Blepharospasm is a condition in which the eyelids spasm, closing involuntarily, forcing the patient to blink abnormally. Blepharospasm is a form of focal dystonia or abnormal contractions of the eye muscles. Patients with blepharospasm have normal vision, but the disturbance interferes with visual perception and may, in severe cases, result in functional blindness.

Causes of Blepharospasm

While the underlying causes of blepharospasm are unknown, the disorder is associated with a dysfunction of the basal ganglion, the part of the brain that controls the muscles. In some cases, there seems to be a genetic component to blepharospasm since there is evidence of family history of this disorder or other types of dystonia. There are two types of blepharospasm, primary and secondary.

Primary Blepharospasm

Primary blepharospasm develops spontaneously. The official name for primary blepharospasm is benign essential blepharospasm or BEB, meaning that the condition is not life-threatening and is of unknown cause.

Secondary Blepharospasm

Secondary blepharospasm may be due to exposure to certain drugs or may develop in connection with other disorders, such as Parkinson’s disease or Wilson’s disease.

Symptoms of Blepharospasm

Blepharospasm is progressive, usually beginning with excessive blinking and eye irritation in the presence of stress factors such as bright lights, fatigue or emotional distress. Almost always present in both eyes, as the condition progresses symptoms occur more and more frequently, interfering with daily activities. Symptoms of blepharospasm do not occur during sleep and patients may experience a period of relief from symptoms upon waking. When the disorder becomes extreme, patients may be unable to open their eyes for hours at a time.

As times blepharospasm may occur with dystonia affecting the mouth and jaw, or oromandibular dystonia. In oromandibular dystonia, the patient involuntarily grimaces, clenches the jaw muscles and sticks out the tongue. When blepharospasm and oromandibular dystonia occur concurrently, the disorder is called Meige’s syndrome. Patients with blepharospasm may experience continuing sensitivity to bright light and dry eyes.

Diagnosis of Blepharospasm

At present, there is no specific test for blepharospasm and, in most cases, laboratory results in patients with the disorder are normal. Blepharospasm is typically diagnosed on the basis of:

  • Patient history
  • Physical examination
  • Neurological evaluation

Medical diagnosis is necessary to distinguish blepharospasm from other conditions affecting the eyelids, such as infection, allergy, and other conditions resulting in muscular weakness or contractions.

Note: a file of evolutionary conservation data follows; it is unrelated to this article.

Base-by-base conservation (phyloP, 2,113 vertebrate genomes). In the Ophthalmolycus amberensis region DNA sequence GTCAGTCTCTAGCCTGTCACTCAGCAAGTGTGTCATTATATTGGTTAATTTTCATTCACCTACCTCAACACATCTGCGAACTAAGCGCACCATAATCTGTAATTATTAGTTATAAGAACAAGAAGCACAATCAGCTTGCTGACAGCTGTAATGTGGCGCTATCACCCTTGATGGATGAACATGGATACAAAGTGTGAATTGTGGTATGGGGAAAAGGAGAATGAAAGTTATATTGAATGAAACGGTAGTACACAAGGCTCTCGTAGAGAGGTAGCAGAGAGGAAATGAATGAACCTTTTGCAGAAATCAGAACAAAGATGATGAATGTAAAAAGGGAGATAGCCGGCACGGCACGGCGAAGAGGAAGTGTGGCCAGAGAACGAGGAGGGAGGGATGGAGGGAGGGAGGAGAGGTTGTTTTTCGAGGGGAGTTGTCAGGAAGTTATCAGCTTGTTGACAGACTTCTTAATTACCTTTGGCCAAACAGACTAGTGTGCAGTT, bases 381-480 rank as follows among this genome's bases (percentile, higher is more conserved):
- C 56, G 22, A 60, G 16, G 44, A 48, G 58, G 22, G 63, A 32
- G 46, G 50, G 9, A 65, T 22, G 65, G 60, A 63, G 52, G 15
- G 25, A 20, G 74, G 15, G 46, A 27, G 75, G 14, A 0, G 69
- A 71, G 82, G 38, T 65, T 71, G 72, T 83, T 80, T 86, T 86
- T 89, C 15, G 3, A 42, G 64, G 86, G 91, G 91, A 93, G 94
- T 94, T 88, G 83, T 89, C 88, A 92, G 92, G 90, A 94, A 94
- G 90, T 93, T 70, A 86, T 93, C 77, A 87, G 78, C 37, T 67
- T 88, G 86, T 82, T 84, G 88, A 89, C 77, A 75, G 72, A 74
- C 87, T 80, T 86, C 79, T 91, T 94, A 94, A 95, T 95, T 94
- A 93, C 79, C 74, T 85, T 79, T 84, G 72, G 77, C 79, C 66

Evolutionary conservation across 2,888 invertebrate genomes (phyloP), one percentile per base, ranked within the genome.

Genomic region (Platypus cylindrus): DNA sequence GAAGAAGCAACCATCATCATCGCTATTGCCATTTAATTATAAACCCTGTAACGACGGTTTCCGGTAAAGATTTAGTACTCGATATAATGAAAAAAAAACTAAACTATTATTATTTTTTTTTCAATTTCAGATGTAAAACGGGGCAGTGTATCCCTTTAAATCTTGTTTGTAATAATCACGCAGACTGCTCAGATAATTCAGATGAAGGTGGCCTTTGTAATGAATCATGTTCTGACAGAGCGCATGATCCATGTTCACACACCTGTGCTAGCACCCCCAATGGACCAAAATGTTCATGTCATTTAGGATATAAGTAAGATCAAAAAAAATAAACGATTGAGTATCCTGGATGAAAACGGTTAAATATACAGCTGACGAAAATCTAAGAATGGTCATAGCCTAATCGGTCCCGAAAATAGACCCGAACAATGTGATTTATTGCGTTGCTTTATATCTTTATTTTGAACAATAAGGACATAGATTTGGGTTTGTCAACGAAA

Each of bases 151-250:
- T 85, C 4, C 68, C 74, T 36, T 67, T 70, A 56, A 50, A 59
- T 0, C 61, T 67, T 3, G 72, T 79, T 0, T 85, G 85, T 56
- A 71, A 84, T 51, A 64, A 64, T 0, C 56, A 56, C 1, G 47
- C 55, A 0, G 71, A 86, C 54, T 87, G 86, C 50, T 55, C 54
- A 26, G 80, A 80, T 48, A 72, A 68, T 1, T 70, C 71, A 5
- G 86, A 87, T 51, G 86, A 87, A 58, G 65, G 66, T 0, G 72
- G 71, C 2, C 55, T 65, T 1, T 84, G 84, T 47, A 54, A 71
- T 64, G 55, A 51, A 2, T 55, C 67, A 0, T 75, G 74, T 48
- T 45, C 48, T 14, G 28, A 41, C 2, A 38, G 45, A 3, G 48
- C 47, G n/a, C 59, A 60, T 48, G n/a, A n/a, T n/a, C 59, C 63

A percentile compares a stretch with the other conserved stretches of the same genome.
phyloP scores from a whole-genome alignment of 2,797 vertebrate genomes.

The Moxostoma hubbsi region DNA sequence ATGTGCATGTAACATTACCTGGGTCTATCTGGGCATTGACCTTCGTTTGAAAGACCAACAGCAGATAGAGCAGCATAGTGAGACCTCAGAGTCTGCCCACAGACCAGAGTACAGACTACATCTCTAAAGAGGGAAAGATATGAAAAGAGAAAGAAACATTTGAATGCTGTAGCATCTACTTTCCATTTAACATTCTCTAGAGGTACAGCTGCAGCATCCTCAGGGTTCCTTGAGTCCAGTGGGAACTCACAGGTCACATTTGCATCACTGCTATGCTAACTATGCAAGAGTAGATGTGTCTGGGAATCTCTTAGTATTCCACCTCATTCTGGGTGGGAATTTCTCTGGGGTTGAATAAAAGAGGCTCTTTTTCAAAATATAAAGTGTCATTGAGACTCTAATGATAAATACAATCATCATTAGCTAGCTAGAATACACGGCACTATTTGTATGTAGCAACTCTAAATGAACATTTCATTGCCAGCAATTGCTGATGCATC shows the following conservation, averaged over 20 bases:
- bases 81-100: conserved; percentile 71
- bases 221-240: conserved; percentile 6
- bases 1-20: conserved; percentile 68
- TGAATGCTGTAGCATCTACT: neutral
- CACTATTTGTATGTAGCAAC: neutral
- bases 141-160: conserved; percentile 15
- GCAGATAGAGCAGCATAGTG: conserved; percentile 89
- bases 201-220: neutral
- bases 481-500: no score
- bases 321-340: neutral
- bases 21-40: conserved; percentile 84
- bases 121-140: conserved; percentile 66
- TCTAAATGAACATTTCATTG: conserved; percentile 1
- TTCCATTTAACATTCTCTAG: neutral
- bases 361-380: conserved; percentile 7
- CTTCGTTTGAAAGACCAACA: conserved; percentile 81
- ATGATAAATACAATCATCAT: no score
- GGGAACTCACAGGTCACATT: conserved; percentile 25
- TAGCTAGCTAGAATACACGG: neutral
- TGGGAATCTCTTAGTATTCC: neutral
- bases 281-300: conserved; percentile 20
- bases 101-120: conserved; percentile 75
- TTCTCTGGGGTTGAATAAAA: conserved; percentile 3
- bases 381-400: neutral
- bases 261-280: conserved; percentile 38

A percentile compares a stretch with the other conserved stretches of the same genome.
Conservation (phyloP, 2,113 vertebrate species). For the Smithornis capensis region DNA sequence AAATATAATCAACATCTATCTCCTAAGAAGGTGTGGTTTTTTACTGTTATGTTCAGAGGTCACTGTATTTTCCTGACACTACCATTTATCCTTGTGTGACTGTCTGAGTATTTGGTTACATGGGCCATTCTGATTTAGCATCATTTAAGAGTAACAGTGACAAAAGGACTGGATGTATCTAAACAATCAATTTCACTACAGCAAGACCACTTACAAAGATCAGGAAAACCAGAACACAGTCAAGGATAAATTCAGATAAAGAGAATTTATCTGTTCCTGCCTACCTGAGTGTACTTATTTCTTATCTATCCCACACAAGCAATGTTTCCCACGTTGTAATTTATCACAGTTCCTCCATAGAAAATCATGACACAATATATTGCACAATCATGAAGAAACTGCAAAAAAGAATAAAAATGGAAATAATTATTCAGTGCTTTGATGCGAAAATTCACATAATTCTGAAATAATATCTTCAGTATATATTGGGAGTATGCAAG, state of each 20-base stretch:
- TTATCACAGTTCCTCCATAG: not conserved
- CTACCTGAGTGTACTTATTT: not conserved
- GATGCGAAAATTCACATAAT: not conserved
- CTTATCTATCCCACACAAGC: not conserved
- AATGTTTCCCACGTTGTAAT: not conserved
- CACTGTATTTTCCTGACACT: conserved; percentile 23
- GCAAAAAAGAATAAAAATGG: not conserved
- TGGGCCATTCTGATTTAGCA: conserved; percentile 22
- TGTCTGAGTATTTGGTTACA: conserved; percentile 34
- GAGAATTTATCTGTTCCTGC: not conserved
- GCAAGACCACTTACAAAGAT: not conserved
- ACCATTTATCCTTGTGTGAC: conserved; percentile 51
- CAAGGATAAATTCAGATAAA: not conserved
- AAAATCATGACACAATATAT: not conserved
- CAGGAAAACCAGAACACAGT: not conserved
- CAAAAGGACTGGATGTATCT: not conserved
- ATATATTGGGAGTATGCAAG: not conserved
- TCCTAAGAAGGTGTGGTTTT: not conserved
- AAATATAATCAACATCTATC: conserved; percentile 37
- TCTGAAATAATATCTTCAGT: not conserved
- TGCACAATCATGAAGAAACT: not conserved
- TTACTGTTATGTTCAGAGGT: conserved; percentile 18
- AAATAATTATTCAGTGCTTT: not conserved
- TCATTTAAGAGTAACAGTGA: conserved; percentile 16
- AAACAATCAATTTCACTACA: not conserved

Treatment of Blepharospasm

There is no current cure for blepharospasm but there are treatment possibilities. These include:

Oral Medications

Several medications have been found to be helpful in some cases of blepharospasm. These medications are in many different medication categories and are sometimes used off label since many have not yet been FDA approved for treating blepharospasm. They hold out hope, however, for effective treatment of this troubling disorder. Some of these medications may include: clonazepam, also known as Klonopin, lorazepam, also known as Ativan, haloperido, also known as Haldol, diazepam, also known as Valium, and zolpidem, also known as Ambien.


Injecting the affected eye muscles with botulinum toxin (BOTOX®), incobotulinumtoxinA (XEOMIN®), or abobotulinumtoxinA (DYSPORT®) is currently the most successful treatment for blepharospasm.


If medications and injections prove ineffective in treating blepharospasm, surgery may be recommended. The surgical procedure for this condition is called a myectomy. It involves removing portions of the affected muscles to relieve symptoms. Injections of botulinum toxin may be required after the surgery.

Deep Brain Stimulation

While still experimental, this method of treatment has demonstrated important possibilities in the treatment of blepharospasm.

Alternative Treatments

Sometimes alternative treatments are used, either alone or combined with prescribed medications or injections, to combat the symptoms of blepharospasm. These treatments may include: acupuncture, chiropractic care, biofeedback and nutritional therapy.

BOTOX® Cosmetic for Medical Use

Botulinum toxin, sold under the brand name BOTOX® Cosmetic, is a synthetic chemical that can be used to block nerve signals for treatment of a wide range of conditions. Although most commonly known for its cosmetic applications, BOTOX Cosmetic injections are an effective treatment for many medical conditions, including muscle spasm disorders such as blepharospasm, which results in forcible closure of the eyelids.

BOTOX Cosmetic injections are administered, with no need for anesthesia, directly into the affected muscle. The injection effectively blocks nerve signals sent to the muscle to prevent it from contracting and to reduce pain.

Patients may need anywhere from 1 to 10 injections during a single treatment session in order to successfully block nerve signals. The results of treatment are often most effective during the first 2 to 6 weeks after the injection and, according to the manufacturer, will last for up to 4 months. Results can be maintained through routine follow-up injections.